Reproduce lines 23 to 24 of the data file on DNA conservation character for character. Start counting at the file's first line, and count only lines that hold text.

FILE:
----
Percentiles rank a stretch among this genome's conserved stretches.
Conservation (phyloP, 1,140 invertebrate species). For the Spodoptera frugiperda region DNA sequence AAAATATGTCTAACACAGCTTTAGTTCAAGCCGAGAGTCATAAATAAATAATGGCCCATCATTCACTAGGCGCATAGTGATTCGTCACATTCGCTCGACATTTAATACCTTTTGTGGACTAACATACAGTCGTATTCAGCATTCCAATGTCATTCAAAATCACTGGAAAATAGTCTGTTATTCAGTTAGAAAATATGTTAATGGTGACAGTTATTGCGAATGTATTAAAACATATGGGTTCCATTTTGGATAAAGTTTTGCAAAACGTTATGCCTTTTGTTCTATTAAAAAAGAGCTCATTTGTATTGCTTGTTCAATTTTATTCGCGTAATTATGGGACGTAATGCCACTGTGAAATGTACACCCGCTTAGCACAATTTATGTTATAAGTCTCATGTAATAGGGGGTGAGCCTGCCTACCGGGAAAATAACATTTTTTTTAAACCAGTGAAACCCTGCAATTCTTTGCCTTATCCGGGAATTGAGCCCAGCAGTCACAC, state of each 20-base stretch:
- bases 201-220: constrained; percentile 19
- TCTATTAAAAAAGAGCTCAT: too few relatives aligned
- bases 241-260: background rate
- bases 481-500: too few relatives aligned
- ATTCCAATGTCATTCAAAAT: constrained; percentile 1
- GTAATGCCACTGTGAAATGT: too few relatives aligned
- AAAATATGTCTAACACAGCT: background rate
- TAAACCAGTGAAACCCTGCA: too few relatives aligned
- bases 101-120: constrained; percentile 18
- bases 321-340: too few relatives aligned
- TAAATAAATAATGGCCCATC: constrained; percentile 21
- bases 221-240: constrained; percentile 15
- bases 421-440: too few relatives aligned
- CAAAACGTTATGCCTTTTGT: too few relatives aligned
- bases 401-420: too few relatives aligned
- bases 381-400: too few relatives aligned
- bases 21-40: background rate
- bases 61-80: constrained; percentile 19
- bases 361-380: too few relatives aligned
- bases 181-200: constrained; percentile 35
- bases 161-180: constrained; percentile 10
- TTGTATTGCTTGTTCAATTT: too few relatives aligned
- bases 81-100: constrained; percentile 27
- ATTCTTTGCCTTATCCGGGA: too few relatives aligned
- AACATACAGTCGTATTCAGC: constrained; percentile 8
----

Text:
- bases 161-180: constrained; percentile 10
- TTGTATTGCTTGTTCAATTT: too few relatives aligned